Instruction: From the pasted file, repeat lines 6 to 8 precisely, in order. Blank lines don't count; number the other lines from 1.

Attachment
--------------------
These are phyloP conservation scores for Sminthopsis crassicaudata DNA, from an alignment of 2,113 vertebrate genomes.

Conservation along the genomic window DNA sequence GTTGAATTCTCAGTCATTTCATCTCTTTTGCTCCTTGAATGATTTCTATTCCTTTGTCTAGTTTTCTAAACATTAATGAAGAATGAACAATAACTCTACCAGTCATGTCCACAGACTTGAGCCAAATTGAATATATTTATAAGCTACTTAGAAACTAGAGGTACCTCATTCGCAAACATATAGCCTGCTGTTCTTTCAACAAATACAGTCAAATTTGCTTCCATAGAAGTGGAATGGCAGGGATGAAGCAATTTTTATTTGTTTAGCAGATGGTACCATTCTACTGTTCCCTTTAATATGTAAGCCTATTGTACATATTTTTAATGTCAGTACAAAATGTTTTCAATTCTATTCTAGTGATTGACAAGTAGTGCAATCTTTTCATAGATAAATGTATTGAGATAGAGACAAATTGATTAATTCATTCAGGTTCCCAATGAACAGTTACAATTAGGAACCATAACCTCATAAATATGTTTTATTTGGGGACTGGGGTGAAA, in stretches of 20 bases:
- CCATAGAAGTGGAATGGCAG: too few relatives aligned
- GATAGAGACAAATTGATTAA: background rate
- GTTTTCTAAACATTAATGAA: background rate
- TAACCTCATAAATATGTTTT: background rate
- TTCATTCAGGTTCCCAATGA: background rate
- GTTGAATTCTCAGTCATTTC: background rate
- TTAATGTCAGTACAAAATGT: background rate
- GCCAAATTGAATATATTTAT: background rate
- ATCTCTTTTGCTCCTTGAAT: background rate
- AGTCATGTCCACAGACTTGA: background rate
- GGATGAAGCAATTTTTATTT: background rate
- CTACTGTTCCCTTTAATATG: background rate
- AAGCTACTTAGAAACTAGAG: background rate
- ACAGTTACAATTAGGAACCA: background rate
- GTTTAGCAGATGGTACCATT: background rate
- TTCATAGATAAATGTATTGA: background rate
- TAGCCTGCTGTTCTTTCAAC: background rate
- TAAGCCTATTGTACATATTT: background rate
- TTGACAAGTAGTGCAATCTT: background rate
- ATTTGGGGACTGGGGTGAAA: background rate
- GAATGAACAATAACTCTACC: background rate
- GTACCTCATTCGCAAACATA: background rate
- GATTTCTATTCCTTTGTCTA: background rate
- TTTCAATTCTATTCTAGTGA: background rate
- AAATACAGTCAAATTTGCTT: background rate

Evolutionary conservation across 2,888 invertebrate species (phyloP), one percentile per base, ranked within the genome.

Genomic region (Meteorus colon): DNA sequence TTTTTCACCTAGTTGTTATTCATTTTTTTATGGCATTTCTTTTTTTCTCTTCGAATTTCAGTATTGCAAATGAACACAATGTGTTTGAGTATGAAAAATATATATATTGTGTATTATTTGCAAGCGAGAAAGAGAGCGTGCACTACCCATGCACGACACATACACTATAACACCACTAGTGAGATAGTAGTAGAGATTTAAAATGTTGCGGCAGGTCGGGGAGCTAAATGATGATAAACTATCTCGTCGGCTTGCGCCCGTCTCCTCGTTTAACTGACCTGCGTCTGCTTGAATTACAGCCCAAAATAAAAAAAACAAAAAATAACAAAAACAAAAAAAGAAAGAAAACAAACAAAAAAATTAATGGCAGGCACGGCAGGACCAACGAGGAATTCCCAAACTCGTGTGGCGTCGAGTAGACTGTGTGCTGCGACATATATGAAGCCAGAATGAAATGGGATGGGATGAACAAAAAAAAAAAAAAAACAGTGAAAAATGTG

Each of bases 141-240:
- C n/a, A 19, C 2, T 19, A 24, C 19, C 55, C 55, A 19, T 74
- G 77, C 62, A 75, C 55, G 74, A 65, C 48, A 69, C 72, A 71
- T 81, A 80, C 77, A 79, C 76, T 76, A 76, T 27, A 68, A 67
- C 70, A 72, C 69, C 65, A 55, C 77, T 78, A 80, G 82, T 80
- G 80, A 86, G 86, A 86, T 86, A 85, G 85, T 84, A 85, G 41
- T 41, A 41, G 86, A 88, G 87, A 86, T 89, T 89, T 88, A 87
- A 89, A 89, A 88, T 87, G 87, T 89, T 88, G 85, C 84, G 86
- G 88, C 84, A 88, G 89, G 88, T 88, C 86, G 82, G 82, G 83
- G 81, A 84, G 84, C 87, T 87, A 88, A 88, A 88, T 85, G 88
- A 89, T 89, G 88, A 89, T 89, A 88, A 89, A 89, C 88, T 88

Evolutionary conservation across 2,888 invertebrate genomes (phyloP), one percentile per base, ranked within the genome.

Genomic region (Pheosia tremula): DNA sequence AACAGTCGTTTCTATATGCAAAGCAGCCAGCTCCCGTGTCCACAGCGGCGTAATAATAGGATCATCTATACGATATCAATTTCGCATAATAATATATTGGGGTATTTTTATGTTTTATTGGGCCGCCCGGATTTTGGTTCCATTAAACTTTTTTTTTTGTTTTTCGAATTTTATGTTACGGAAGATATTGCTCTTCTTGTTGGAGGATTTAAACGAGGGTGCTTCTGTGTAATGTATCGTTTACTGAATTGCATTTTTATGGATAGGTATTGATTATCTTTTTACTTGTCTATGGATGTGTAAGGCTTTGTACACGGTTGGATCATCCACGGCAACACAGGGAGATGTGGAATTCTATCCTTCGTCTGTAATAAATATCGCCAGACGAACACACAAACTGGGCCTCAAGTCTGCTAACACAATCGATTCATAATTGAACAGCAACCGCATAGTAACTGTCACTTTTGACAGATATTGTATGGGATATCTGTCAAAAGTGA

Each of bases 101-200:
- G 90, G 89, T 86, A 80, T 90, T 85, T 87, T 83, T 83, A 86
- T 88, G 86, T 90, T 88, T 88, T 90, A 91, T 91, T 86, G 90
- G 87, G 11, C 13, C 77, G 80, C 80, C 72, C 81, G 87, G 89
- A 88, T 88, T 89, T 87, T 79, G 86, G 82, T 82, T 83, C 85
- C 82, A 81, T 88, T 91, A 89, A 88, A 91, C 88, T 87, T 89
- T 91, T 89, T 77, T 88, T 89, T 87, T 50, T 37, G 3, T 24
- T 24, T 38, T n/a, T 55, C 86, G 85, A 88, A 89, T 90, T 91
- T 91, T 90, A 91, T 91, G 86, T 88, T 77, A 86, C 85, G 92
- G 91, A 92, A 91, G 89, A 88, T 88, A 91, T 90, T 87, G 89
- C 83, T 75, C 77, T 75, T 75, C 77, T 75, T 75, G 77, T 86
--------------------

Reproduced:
- TAACCTCATAAATATGTTTT: background rate
- TTCATTCAGGTTCCCAATGA: background rate
- GTTGAATTCTCAGTCATTTC: background rate